A Modern Classic and Installment of the Trilogy that Defines Love for a Generation


There’s a scene in Before Midnight where Jesse and Celine are walking in the middle of a beautiful downtown area of a Greek city talking about the problems of life. Celine tells Jesse of a friend she knew who was told he had cancer and only had six months left to live. He told her it was the most carefree he had ever felt. He know longer had to worry about bills or responsibilities. All of the problems of life were gone because he was dying soon. After Celine finishes, Jesse immediately asks, even though he was told he had terminal cancer, “is he okay?” To which Celine reminds him he had terminal cancer and is long dead. That conversation signifies the hope we feel for characters we fall in love with in stories (in this case, movies) and the blind faith that everything will be ok. Even though we know in the real world, things rarely end up ok.

Before Midnight continues a world that we only get glimpses of and a relationship we last faded away from without knowing an outcome. While Sunrise explored how you fall in love and Sunset was about how you fix mistakes you made in your past, Before Midnight explores the ultimate theme we all deal with, and Hollywood rarely addresses, how do you keep your relationships together?

Midnight isn’t always the easiest movie to watch, but that’s because love isn’t always the easiest thing to experience. Ethan Hawke, Julie Delpy and Richard Linklater are more interested in being honest than entertaining. And yet, all three of the movies in this series have been undeniably entertaining.

Even though Before Sunset is still my favorite in the trilogy, Midnight is the most important. And the movie really hurts to watch. To watch a love that reached across countries, across time and across life’s problems should end in happily-ever-after. But what happens when it doesn’t? Not being able to be with the one you love hurts and it causes unhappiness, but being with the person you are meant to be with, and still being unhappy, is just depressing.

In Before Midnight, Jesse and Celine are now a couple living together (though not married, as they are holding onto their youth rebellious spirit still, if even just a little). They have two beautiful twin daughters. The “plot” of the movie consists of their vacation to a Greek beachside home for a mini work/pleasure vacation. The exotic land has seemed to have rush back old feelings and memories between the two, and conversation ensues. Like the first two films, lots of conversation.

This conversation though, continues along the two most real characters in any film franchise in film today. Whenever I watch another movie starring either of these actors, it’s Jesse and Celine playing the roles, not Ethan Hawke and Julie Delpy. Hawke and Delpy put so much of themselves into the roles. They help write the characters, write the dialogue and put their own emotions into the roles. There is a lot of director Richard Linklater in the characters also.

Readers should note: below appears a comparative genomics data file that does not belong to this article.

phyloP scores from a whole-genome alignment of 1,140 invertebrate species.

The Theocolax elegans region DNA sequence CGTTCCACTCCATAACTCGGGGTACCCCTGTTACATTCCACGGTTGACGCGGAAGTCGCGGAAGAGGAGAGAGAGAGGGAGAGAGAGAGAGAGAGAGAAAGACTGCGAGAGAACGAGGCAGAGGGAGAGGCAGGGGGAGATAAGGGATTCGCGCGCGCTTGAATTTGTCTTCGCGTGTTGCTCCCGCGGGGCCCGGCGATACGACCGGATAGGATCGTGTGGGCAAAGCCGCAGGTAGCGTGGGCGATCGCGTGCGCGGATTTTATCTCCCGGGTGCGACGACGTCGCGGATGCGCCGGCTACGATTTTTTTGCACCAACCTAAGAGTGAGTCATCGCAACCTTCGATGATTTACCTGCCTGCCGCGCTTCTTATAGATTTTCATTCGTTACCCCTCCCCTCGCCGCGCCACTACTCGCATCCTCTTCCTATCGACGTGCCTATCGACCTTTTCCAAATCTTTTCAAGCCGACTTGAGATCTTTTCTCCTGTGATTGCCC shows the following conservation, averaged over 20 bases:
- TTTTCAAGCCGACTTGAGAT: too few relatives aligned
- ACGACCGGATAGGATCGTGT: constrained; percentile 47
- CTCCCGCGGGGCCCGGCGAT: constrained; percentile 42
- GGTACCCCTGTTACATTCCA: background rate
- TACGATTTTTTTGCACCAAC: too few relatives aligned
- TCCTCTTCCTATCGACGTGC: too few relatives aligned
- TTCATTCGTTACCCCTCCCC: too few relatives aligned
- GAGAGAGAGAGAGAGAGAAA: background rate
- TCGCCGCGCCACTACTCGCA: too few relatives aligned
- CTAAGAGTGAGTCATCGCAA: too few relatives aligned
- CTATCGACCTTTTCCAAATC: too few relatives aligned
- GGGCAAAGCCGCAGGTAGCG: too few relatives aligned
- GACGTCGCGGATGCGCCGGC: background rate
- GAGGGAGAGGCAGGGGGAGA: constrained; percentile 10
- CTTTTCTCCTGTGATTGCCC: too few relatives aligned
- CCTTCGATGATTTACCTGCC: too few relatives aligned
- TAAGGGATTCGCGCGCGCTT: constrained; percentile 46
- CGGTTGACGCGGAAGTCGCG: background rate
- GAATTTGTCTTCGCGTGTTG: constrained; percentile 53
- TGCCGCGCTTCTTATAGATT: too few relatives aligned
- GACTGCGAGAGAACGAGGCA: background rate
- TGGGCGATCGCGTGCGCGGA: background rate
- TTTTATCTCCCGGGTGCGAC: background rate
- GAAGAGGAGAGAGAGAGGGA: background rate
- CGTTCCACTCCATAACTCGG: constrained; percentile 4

When Before Sunset came out, I told everyone the movie spoke to me and my relationships. But the more I read from other critics, I realize it speaks to everyone who has ever been in love. A movie I feel was made just for me, was actually made for everyone. It’s just that great movies, and this is truly a great trilogy, have the ability to speak to the viewer individually along with appealing to masses. Before Midnight is not just part of a great trilogy though, it stands on its own as a great movie. Before Midnight deconstructs a lot of what Before Sunset presented. In Sunset, they talked about the problems they had with their loved ones. The viewer just assumed they were with the wrong person, but in Midnight, you now see they have these same issues with each other. It’s them, not the relationships. And the movie asks questions about romanticism and progressive viewpoints. If you have a romantic vision of love and put that love over the normal, patriarchal ideas of family, it may lead to more excitement, but is it sustainable?

Kicking off the third act, Jesse and Celine enter a hotel room given to them as a gift. All of the memories in the movie now turn to emotions, and it’s not pretty. The emotions in this trilogy have gone from one extreme to another. The series has sent you from the undying love of Casablanca to the pettiness and hatred of Whose Afraid of Virginia Wolf?

Are these characters doomed? Or are they just involved in a more realistic, less romantic form of love? I do not know. When you see the movie, you can let me know. You can also let the characters know, as I don’t think they have the answers either. You can also let Linklater know, as he seems as clueless as we are. These questions are over everyone’s heads, including and especially the filmmakers in charge.

In a recent issue of Film Comment magazine, an author pointed out that from all of the auteur directors of the 90’s, some have quit films (Kevin Smith and Steven Soderberg), some have lost is completely (M Night Shyamalan and Robert Rodriguez) and even Quentin Tarantino is making movies, though quite excellent, are stuck in a form of arrested development from his juvenile tastes in exploitation movies. Linklater and co. are making movies about growing older, as they grow older, with their characters growing older. And having that voice in film today is a treasure. So where do we go from here? I don’t think anyone knows, but hopefully we will find out in another 10 years.